val d4 = MapData(Map(("id","4"),("a","43foo45"),("b","bar87")))  
  val d5 = MapData(Map(("id","5"),("a","foo45"),("b","3bar4546")))  
  val d6 = MapData(Map(("id","6"),("a","cfoo"),("b","bar")))  
  object MapDataSet extends DataSet {  
  // in production, DataSet may come from a database (can be read one record at a time in foreach)  
  val data = List(d1,d2,d3,d4,d5,d6)  
    def foreach(f:(Data)=>Unit):Unit = { data.foreach(f) }  
  val r0 = "f:b /^[0-9][0-9]+.*/ Convert x:transformAandB" // convert a and b if b starts with two numbers  
  val r1 = "f:b /^[0-9]+.*/ Convert x:transformA" // convert a if b starts with a number  
  val r2 = "f:a /^[0-9]+.*/ Filter" // filter if a starts with a number  
  val r3 = "f:b /^b.*/ Convert x:transformB" // convert b if b starts with "b"  
  val r4 = "f:a /^c.*/ NoMatch" // bad rule  
  val rules = RuleList(List(r0,r1,r2,r3,r4),MyRuleParser)  
  class ListOut extends Output {  
    var container = new ListBuffer[Data]()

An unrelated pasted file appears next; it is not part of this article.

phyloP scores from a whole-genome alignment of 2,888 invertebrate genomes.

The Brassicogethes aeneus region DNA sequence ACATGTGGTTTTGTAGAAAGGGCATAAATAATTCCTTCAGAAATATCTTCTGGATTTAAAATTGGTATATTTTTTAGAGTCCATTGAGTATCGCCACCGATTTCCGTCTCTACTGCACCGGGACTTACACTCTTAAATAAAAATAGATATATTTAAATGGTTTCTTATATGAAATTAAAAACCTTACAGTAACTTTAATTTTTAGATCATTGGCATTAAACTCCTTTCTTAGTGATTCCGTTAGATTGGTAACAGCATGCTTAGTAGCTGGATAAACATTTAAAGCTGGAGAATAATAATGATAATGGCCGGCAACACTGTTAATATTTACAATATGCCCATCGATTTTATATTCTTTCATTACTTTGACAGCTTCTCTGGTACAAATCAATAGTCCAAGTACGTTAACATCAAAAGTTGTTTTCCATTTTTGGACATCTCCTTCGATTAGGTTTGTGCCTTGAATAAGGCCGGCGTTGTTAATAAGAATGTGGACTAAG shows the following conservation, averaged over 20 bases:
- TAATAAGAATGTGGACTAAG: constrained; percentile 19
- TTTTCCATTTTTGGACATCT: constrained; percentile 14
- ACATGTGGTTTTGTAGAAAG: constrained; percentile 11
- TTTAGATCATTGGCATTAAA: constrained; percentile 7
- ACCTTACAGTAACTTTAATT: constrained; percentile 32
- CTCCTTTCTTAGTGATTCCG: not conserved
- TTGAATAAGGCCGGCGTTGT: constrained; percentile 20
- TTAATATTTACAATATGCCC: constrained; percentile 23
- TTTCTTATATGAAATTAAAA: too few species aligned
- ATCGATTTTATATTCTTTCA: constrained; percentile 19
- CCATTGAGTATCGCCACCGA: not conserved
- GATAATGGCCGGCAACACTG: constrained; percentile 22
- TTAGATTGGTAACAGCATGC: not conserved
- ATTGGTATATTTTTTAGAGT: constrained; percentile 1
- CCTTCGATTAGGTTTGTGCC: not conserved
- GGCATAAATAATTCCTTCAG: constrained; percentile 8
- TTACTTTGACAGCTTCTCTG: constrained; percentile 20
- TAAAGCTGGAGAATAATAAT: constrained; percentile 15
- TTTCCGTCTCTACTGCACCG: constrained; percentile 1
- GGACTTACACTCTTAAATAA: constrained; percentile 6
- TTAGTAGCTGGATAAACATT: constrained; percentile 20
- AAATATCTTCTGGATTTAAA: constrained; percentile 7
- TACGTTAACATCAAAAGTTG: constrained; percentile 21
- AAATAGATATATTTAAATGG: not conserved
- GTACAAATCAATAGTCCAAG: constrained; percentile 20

def apply(dataIn:Data) = {  
  def getById(n:String):Data = { container.filter( (d) => d("id") == n )(0) } // assuming one match here  
    override def toString = "***OUTPUT***\n"+container.mkString("\n")  
  feature("Conversion API"){  
  scenario("Filtered Output"){  
   given("The default testing scenario set up above")  
   when("I run the conversion")  
   val out = new ListOut  
   then("I expect to see five records in the output")  
   out.container must have length 5  
   then("The filtered record should be id 4")  
   out.container.map( d => d("id") ).contains("4") must be === false  
   then("The records not filtered would be 1,2,3,5,6")  
   out.container.map( d => d("id") ).sameElements(List("1","2","3","5","6")) must be === true  

So, this system is geared toward Acceptance Testing, via dependency injection. And ScalaTest's FeatureSpec is great for this. It even gives you a nice "Given When Then" syntax, so that your real world acceptance criteria can easily be translated into automated acceptance tests. You are writing acceptance criteria, aren't you!?!? ;-)

Other acceptance tests follow more or less the same pattern.

BTW, Here's the code for the Conversion object:

 object Conversion extends Logging {  
   def apply(data:DataSet, rules:RuleSet, output:Output) = {